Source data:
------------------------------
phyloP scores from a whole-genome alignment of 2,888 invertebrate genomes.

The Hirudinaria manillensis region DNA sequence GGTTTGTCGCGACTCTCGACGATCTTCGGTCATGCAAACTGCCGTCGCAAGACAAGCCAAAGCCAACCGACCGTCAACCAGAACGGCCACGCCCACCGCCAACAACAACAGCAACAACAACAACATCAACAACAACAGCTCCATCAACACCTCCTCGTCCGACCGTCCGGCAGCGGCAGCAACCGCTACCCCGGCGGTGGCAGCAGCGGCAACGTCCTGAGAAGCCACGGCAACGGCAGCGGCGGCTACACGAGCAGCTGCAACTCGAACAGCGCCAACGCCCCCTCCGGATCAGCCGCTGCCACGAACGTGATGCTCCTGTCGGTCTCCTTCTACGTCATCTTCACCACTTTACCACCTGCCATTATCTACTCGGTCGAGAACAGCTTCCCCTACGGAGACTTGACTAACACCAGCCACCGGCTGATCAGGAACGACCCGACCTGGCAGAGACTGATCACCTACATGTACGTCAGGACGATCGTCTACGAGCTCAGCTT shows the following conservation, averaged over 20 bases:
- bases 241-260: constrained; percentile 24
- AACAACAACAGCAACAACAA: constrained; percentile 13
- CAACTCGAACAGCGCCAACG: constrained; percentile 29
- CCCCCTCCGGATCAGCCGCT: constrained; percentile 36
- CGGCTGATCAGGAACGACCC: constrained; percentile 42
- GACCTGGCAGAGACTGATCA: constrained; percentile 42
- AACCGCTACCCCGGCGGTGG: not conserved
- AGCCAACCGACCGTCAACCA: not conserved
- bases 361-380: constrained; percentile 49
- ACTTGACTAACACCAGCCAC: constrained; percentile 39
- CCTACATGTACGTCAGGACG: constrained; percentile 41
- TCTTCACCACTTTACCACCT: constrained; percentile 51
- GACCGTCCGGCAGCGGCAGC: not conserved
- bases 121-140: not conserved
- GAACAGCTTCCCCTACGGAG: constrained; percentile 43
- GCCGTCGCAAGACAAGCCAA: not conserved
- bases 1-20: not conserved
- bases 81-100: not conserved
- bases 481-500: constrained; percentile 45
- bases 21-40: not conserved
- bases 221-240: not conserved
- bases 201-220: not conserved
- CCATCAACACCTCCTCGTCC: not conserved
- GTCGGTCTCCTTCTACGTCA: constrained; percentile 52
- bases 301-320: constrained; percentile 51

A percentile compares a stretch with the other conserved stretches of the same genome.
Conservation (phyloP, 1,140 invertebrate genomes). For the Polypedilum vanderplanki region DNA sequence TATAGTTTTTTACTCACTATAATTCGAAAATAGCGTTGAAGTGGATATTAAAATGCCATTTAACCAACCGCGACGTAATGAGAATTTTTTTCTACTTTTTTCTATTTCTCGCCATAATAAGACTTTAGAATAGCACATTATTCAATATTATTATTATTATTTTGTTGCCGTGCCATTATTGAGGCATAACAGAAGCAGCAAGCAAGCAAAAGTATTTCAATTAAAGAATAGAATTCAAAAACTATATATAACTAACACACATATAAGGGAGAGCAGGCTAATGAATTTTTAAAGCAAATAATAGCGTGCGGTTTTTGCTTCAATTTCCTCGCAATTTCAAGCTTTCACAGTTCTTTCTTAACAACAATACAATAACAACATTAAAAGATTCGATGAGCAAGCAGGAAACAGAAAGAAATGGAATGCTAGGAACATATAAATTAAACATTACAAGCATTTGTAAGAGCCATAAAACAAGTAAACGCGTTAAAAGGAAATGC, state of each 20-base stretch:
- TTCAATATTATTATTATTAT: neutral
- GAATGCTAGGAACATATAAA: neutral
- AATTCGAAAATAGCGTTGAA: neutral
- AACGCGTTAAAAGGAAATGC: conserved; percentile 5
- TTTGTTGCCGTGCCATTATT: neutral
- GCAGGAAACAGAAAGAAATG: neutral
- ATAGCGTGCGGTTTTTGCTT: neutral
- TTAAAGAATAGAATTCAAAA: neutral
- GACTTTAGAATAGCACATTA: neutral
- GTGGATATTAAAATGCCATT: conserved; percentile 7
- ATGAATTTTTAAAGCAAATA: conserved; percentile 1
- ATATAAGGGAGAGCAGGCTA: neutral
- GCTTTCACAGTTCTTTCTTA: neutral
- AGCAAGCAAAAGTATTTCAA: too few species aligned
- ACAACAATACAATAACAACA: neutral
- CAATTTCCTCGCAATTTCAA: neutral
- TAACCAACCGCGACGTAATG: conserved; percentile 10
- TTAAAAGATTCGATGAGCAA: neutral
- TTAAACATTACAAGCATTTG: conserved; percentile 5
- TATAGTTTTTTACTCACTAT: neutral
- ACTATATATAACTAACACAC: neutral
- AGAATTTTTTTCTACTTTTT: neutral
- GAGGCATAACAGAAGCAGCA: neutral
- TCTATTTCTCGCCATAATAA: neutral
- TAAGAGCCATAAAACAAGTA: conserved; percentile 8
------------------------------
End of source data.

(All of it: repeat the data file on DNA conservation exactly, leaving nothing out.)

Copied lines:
phyloP scores from a whole-genome alignment of 2,888 invertebrate genomes.

The Hirudinaria manillensis region DNA sequence GGTTTGTCGCGACTCTCGACGATCTTCGGTCATGCAAACTGCCGTCGCAAGACAAGCCAAAGCCAACCGACCGTCAACCAGAACGGCCACGCCCACCGCCAACAACAACAGCAACAACAACAACATCAACAACAACAGCTCCATCAACACCTCCTCGTCCGACCGTCCGGCAGCGGCAGCAACCGCTACCCCGGCGGTGGCAGCAGCGGCAACGTCCTGAGAAGCCACGGCAACGGCAGCGGCGGCTACACGAGCAGCTGCAACTCGAACAGCGCCAACGCCCCCTCCGGATCAGCCGCTGCCACGAACGTGATGCTCCTGTCGGTCTCCTTCTACGTCATCTTCACCACTTTACCACCTGCCATTATCTACTCGGTCGAGAACAGCTTCCCCTACGGAGACTTGACTAACACCAGCCACCGGCTGATCAGGAACGACCCGACCTGGCAGAGACTGATCACCTACATGTACGTCAGGACGATCGTCTACGAGCTCAGCTT shows the following conservation, averaged over 20 bases:
- bases 241-260: constrained; percentile 24
- AACAACAACAGCAACAACAA: constrained; percentile 13
- CAACTCGAACAGCGCCAACG: constrained; percentile 29
- CCCCCTCCGGATCAGCCGCT: constrained; percentile 36
- CGGCTGATCAGGAACGACCC: constrained; percentile 42
- GACCTGGCAGAGACTGATCA: constrained; percentile 42
- AACCGCTACCCCGGCGGTGG: not conserved
- AGCCAACCGACCGTCAACCA: not conserved
- bases 361-380: constrained; percentile 49
- ACTTGACTAACACCAGCCAC: constrained; percentile 39
- CCTACATGTACGTCAGGACG: constrained; percentile 41
- TCTTCACCACTTTACCACCT: constrained; percentile 51
- GACCGTCCGGCAGCGGCAGC: not conserved
- bases 121-140: not conserved
- GAACAGCTTCCCCTACGGAG: constrained; percentile 43
- GCCGTCGCAAGACAAGCCAA: not conserved
- bases 1-20: not conserved
- bases 81-100: not conserved
- bases 481-500: constrained; percentile 45
- bases 21-40: not conserved
- bases 221-240: not conserved
- bases 201-220: not conserved
- CCATCAACACCTCCTCGTCC: not conserved
- GTCGGTCTCCTTCTACGTCA: constrained; percentile 52
- bases 301-320: constrained; percentile 51

A percentile compares a stretch with the other conserved stretches of the same genome.
Conservation (phyloP, 1,140 invertebrate genomes). For the Polypedilum vanderplanki region DNA sequence TATAGTTTTTTACTCACTATAATTCGAAAATAGCGTTGAAGTGGATATTAAAATGCCATTTAACCAACCGCGACGTAATGAGAATTTTTTTCTACTTTTTTCTATTTCTCGCCATAATAAGACTTTAGAATAGCACATTATTCAATATTATTATTATTATTTTGTTGCCGTGCCATTATTGAGGCATAACAGAAGCAGCAAGCAAGCAAAAGTATTTCAATTAAAGAATAGAATTCAAAAACTATATATAACTAACACACATATAAGGGAGAGCAGGCTAATGAATTTTTAAAGCAAATAATAGCGTGCGGTTTTTGCTTCAATTTCCTCGCAATTTCAAGCTTTCACAGTTCTTTCTTAACAACAATACAATAACAACATTAAAAGATTCGATGAGCAAGCAGGAAACAGAAAGAAATGGAATGCTAGGAACATATAAATTAAACATTACAAGCATTTGTAAGAGCCATAAAACAAGTAAACGCGTTAAAAGGAAATGC, state of each 20-base stretch:
- TTCAATATTATTATTATTAT: neutral
- GAATGCTAGGAACATATAAA: neutral
- AATTCGAAAATAGCGTTGAA: neutral
- AACGCGTTAAAAGGAAATGC: conserved; percentile 5
- TTTGTTGCCGTGCCATTATT: neutral
- GCAGGAAACAGAAAGAAATG: neutral
- ATAGCGTGCGGTTTTTGCTT: neutral
- TTAAAGAATAGAATTCAAAA: neutral
- GACTTTAGAATAGCACATTA: neutral
- GTGGATATTAAAATGCCATT: conserved; percentile 7
- ATGAATTTTTAAAGCAAATA: conserved; percentile 1
- ATATAAGGGAGAGCAGGCTA: neutral
- GCTTTCACAGTTCTTTCTTA: neutral
- AGCAAGCAAAAGTATTTCAA: too few species aligned
- ACAACAATACAATAACAACA: neutral
- CAATTTCCTCGCAATTTCAA: neutral
- TAACCAACCGCGACGTAATG: conserved; percentile 10
- TTAAAAGATTCGATGAGCAA: neutral
- TTAAACATTACAAGCATTTG: conserved; percentile 5
- TATAGTTTTTTACTCACTAT: neutral
- ACTATATATAACTAACACAC: neutral
- AGAATTTTTTTCTACTTTTT: neutral
- GAGGCATAACAGAAGCAGCA: neutral
- TCTATTTCTCGCCATAATAA: neutral
- TAAGAGCCATAAAACAAGTA: conserved; percentile 8